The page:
Pictured: Presidential Candidate Andrew Yang touts a plan for $1000 a month for every American.
by Paul Moomjean
For those of you who have been my loyal readers (and haters), you know that I’ve taken a more moderate libertarian road over the past decade. Political philosophies I vilified years ago, now I’m interested in seeing play out. One can argue that I was influenced by a liberal media, which might be, but I also see how many of my “American Dream” fantasies have become nightmares, such as owning a home, staying in California and keeping a consistently high-paying job. In a state that employs contract workers, while denying more workers full-time status, being a “survivor of the fittest” conservative in the Donald Trump era is not an appetizing option. In fact, Google has made 54% of its employees’ contract status, denying them the job security that their Google-sized brains thought they’d earn. There must be better ways. And one interesting 2020 presidential candidate, Andrew Yang, is putting forth an idea so crazy, it just might work, and it’s already getting traction in California.
Andrew Yang, a businessman in his early 40s, devised a “universal basic income” (UBI) payment plan, which he calls The Freedom Dividend. “The most direct and concrete way for the government to improve your life is to send you a check for $1,000 every month and let you spend it in whatever manner will benefit you the most,” claims Yang.
“It is impossible to overstate the positive impact of $1k a month on households around the country. It would take people from a constant mindset of scarcity to a mindset of assured survival and possibility. It would transform our society in myriad positive ways by taking the boot off of people’s throats.”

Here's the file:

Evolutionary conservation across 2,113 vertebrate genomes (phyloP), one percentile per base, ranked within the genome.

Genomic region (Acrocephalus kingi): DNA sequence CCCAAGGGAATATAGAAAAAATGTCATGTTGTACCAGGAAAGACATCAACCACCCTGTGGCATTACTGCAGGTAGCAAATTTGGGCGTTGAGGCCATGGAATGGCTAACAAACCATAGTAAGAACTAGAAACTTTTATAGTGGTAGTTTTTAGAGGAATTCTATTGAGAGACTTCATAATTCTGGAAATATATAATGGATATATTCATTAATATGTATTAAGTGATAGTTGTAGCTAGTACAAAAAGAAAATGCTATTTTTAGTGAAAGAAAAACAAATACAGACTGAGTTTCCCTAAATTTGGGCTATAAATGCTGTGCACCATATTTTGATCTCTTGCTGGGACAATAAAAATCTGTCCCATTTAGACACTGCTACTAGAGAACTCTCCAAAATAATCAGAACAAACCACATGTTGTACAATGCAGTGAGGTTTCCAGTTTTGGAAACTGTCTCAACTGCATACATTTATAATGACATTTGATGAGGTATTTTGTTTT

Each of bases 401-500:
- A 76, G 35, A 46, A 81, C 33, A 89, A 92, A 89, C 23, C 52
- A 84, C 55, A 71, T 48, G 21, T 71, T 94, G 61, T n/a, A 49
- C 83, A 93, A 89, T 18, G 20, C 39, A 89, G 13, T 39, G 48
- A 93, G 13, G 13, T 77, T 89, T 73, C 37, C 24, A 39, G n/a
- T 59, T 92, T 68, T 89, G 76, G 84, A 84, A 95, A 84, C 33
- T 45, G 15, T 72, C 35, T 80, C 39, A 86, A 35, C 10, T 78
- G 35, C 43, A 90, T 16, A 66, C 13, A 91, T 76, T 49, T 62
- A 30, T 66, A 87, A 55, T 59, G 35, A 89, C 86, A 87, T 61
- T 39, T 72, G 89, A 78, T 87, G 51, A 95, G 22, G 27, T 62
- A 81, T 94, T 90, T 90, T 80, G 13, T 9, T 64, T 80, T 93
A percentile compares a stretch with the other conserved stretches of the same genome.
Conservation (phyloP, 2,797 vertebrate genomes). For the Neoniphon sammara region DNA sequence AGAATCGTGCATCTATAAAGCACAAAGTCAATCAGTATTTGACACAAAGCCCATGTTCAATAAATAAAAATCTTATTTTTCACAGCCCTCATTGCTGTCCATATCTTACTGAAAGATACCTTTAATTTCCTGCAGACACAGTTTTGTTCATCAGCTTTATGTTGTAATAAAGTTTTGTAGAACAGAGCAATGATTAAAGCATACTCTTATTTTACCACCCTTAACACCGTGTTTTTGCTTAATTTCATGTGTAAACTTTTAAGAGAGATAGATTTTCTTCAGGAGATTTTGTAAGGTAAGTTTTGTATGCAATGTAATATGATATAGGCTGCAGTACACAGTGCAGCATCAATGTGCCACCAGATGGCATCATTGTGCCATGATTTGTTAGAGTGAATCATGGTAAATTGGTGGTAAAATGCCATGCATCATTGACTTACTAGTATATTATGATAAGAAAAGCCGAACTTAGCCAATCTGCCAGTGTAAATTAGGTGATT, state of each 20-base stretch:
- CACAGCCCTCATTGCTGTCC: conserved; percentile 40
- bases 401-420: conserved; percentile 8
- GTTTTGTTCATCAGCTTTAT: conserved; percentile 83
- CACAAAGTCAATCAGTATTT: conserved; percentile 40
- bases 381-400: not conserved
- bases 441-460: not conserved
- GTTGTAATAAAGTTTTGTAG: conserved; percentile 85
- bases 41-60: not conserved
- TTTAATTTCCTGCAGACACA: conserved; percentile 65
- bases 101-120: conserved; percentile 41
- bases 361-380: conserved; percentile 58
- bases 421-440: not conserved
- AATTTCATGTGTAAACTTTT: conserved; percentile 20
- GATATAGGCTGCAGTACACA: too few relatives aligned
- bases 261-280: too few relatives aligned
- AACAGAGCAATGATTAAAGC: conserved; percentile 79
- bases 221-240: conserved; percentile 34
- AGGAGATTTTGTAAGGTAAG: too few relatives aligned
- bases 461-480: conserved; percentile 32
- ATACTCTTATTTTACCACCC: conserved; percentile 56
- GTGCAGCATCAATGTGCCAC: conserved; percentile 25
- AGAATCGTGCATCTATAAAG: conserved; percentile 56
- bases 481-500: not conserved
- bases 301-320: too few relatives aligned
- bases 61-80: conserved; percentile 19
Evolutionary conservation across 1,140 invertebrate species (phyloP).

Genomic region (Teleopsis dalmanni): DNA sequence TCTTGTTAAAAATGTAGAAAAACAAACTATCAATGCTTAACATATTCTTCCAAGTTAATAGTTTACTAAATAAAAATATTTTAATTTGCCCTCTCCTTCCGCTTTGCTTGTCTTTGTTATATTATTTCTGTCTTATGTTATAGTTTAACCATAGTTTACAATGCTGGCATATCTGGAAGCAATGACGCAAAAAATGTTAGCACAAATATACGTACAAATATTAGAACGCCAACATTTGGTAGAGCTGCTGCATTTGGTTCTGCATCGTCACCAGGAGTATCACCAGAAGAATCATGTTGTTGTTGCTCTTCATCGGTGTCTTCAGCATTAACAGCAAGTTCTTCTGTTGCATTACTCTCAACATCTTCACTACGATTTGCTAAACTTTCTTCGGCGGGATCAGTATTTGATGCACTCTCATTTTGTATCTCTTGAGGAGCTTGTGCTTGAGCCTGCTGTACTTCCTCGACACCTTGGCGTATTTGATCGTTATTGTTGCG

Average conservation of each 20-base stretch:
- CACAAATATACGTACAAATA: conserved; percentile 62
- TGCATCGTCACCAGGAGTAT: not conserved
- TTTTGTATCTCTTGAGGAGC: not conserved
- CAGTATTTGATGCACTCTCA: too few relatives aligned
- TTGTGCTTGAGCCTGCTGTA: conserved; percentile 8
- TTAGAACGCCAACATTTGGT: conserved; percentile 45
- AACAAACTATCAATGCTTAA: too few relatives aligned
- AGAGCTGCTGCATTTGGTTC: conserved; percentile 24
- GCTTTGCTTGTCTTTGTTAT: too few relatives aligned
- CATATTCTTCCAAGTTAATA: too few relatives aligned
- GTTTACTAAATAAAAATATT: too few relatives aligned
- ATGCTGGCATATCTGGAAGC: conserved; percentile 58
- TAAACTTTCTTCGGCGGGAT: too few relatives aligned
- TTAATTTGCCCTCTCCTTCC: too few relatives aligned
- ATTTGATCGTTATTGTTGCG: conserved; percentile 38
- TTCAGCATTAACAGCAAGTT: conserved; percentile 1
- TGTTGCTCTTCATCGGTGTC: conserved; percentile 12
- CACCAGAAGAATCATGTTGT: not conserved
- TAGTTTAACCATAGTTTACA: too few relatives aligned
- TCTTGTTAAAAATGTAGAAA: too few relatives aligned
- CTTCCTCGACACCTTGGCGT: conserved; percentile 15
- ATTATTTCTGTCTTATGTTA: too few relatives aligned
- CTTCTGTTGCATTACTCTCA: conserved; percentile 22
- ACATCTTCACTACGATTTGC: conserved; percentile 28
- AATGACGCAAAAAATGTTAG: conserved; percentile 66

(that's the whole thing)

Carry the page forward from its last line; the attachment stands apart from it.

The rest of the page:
Yang is the founder of the business program Venture for America and claims a simple cash handout will improve the lives of Americans and, even better, boost entrepreneurship.
“I’ve worked with hundreds of entrepreneurs and most have an incredible mindset of abundance and possibility. A UBI would be the greatest catalyst for arts, entrepreneurship and creativity that we have ever seen.”
Before anyone starts crying that this idea is socialism run amuck, keep in mind that this program would reduce government programs, and in a very American way give the handout power to the people. With the national average combined household income at approximately $60,000, people don’t need government programs, they need cash. In these government hound out days, this feels most positively regressive. Giving the middle-class who can’t get hand outs the money their employer won’t.
In fact, Stockton, CA recently implemented a program were local residents got $500 a month. The results have been a pleasant surprise. Once resident Jovan Bravo got the $500 a month, he’s down to only working one Saturday a month.
“It’s made a huge difference,” he said. “Just being able to spend more time with the wife and kids, it brings us closer together.”
While many might think this is just a crazy liberal idea, the Associated Press recently reported that this concept was an experiment under the Richard Nixon administration. In fact, Republicans Donald Rumsfeld and Dick Cheney supervised four “guaranteed-income” experiments. Rumsfeld was director of President Richard Nixon’s Office of Economic Opportunity and Cheney was his deputy.
The “experiment” concluded that despite getting additional cash in, the money didn’t inspire people to quit their jobs or stop working. In fact, Nixon proposed to expand the program. Congress didn’t agree.
Maybe the reason UBI has had both conservative and liberals behind it, over a span of decades, is because people don’t need food stamps, programs or other government subsidies to get by. They need money. Wages aren’t increasing at the rate gas prices and food costs are going up. In fact, Franklin Delano Roosevelt used this similar policy during the 1930s, understanding that people with cash spend that cash. They don’t save it, they buy food and entertainment, and recycle that money back into the economy. This would pay for car payments, private school and family nights out.
I might not like excessive government spending, but I know we are going to spend, so we might as well give the money to the people. It’s the most libertarian thing to do in these socialist times.